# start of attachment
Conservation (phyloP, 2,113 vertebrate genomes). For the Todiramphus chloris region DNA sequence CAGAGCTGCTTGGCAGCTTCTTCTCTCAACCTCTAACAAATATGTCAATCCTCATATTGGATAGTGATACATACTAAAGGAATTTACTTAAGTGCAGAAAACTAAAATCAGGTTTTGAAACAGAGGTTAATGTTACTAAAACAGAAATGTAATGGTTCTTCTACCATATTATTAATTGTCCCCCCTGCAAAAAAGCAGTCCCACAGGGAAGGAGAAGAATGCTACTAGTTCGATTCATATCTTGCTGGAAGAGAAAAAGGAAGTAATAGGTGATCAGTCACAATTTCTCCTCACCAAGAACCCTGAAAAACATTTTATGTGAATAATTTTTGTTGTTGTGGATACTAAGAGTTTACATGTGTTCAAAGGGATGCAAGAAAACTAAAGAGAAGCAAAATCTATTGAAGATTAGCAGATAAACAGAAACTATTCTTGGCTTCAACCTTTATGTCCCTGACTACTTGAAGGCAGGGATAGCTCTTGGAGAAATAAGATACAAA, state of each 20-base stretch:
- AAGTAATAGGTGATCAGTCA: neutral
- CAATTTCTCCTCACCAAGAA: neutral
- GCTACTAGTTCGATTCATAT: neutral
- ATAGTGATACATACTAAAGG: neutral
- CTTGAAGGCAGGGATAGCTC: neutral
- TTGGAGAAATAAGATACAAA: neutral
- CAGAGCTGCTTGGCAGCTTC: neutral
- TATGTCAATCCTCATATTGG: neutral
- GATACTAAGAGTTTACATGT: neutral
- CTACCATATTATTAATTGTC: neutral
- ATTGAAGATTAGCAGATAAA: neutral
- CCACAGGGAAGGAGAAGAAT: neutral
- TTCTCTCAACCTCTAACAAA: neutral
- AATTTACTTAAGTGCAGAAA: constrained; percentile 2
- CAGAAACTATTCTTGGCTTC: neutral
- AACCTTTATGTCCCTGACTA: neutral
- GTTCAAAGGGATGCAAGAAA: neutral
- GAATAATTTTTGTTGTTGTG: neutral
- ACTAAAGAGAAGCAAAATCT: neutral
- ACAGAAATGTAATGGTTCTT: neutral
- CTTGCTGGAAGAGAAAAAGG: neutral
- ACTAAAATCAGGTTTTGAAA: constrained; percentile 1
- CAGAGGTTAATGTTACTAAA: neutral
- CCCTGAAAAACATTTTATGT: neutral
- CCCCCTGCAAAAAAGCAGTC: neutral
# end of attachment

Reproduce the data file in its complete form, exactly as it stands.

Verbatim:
Conservation (phyloP, 2,113 vertebrate genomes). For the Todiramphus chloris region DNA sequence CAGAGCTGCTTGGCAGCTTCTTCTCTCAACCTCTAACAAATATGTCAATCCTCATATTGGATAGTGATACATACTAAAGGAATTTACTTAAGTGCAGAAAACTAAAATCAGGTTTTGAAACAGAGGTTAATGTTACTAAAACAGAAATGTAATGGTTCTTCTACCATATTATTAATTGTCCCCCCTGCAAAAAAGCAGTCCCACAGGGAAGGAGAAGAATGCTACTAGTTCGATTCATATCTTGCTGGAAGAGAAAAAGGAAGTAATAGGTGATCAGTCACAATTTCTCCTCACCAAGAACCCTGAAAAACATTTTATGTGAATAATTTTTGTTGTTGTGGATACTAAGAGTTTACATGTGTTCAAAGGGATGCAAGAAAACTAAAGAGAAGCAAAATCTATTGAAGATTAGCAGATAAACAGAAACTATTCTTGGCTTCAACCTTTATGTCCCTGACTACTTGAAGGCAGGGATAGCTCTTGGAGAAATAAGATACAAA, state of each 20-base stretch:
- AAGTAATAGGTGATCAGTCA: neutral
- CAATTTCTCCTCACCAAGAA: neutral
- GCTACTAGTTCGATTCATAT: neutral
- ATAGTGATACATACTAAAGG: neutral
- CTTGAAGGCAGGGATAGCTC: neutral
- TTGGAGAAATAAGATACAAA: neutral
- CAGAGCTGCTTGGCAGCTTC: neutral
- TATGTCAATCCTCATATTGG: neutral
- GATACTAAGAGTTTACATGT: neutral
- CTACCATATTATTAATTGTC: neutral
- ATTGAAGATTAGCAGATAAA: neutral
- CCACAGGGAAGGAGAAGAAT: neutral
- TTCTCTCAACCTCTAACAAA: neutral
- AATTTACTTAAGTGCAGAAA: constrained; percentile 2
- CAGAAACTATTCTTGGCTTC: neutral
- AACCTTTATGTCCCTGACTA: neutral
- GTTCAAAGGGATGCAAGAAA: neutral
- GAATAATTTTTGTTGTTGTG: neutral
- ACTAAAGAGAAGCAAAATCT: neutral
- ACAGAAATGTAATGGTTCTT: neutral
- CTTGCTGGAAGAGAAAAAGG: neutral
- ACTAAAATCAGGTTTTGAAA: constrained; percentile 1
- CAGAGGTTAATGTTACTAAA: neutral
- CCCTGAAAAACATTTTATGT: neutral
- CCCCCTGCAAAAAAGCAGTC: neutral